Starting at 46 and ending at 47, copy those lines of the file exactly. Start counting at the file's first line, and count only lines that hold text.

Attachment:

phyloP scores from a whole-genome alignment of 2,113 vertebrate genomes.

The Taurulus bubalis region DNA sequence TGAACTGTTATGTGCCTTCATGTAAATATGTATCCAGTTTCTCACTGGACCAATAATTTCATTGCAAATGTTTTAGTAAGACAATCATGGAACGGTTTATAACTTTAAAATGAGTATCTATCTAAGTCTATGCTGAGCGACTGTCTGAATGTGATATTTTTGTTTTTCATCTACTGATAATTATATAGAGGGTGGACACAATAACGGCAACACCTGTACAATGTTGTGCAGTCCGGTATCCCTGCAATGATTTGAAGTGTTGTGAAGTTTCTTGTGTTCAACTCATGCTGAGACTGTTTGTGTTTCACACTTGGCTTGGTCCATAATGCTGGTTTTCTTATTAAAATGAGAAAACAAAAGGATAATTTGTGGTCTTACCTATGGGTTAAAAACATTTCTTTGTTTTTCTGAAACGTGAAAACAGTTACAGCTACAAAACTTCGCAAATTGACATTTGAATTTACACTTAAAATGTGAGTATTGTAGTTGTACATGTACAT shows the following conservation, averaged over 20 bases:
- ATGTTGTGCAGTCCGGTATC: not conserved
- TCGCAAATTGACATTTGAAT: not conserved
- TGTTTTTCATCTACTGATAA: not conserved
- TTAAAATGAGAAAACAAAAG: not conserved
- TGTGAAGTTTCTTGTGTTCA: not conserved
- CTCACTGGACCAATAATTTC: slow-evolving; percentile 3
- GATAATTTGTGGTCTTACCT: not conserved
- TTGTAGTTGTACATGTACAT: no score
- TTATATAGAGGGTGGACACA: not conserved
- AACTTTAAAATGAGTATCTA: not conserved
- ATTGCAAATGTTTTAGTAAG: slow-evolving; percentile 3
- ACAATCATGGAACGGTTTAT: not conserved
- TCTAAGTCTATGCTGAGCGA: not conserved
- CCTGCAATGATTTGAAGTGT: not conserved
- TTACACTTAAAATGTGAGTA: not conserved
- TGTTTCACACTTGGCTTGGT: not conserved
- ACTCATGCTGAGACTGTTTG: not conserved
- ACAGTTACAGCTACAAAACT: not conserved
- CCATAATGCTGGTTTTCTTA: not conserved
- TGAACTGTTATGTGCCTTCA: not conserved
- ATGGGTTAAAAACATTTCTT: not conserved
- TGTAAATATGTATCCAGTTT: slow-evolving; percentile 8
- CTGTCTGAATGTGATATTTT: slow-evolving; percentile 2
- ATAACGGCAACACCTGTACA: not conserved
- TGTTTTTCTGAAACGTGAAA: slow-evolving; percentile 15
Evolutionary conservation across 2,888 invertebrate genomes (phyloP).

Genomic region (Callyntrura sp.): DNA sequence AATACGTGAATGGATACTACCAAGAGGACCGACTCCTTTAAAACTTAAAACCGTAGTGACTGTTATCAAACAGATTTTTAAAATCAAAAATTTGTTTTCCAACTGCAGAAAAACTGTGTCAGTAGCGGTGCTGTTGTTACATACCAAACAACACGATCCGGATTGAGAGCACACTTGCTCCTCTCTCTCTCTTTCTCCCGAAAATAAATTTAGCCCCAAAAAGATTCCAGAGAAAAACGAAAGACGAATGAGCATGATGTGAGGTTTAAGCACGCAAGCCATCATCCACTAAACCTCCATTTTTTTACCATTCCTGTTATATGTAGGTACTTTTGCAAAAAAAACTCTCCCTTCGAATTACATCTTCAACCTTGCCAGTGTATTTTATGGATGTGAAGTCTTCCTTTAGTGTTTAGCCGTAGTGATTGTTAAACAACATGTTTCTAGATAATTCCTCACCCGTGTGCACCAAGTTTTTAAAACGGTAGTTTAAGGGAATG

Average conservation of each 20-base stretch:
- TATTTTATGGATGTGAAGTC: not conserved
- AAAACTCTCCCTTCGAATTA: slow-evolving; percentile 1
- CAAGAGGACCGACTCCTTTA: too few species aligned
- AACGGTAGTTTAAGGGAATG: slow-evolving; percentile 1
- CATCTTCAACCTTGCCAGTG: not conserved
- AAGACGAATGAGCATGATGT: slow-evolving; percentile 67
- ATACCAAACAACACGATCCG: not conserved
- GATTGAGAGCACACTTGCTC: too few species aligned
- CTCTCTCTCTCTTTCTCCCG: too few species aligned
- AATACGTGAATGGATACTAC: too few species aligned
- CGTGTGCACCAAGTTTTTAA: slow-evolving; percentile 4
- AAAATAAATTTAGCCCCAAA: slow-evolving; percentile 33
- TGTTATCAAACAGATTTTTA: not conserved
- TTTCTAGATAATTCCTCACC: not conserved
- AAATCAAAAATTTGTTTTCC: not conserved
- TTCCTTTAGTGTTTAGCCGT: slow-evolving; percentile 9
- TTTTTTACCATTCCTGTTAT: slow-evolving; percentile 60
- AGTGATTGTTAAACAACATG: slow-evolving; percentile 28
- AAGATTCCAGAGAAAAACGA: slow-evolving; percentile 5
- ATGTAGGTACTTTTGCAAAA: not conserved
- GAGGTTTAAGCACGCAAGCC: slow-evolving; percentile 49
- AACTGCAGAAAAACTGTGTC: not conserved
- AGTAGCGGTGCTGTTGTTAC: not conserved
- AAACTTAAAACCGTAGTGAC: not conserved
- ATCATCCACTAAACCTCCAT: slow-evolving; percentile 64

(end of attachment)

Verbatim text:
- TTCCTTTAGTGTTTAGCCGT: slow-evolving; percentile 9
- TTTTTTACCATTCCTGTTAT: slow-evolving; percentile 60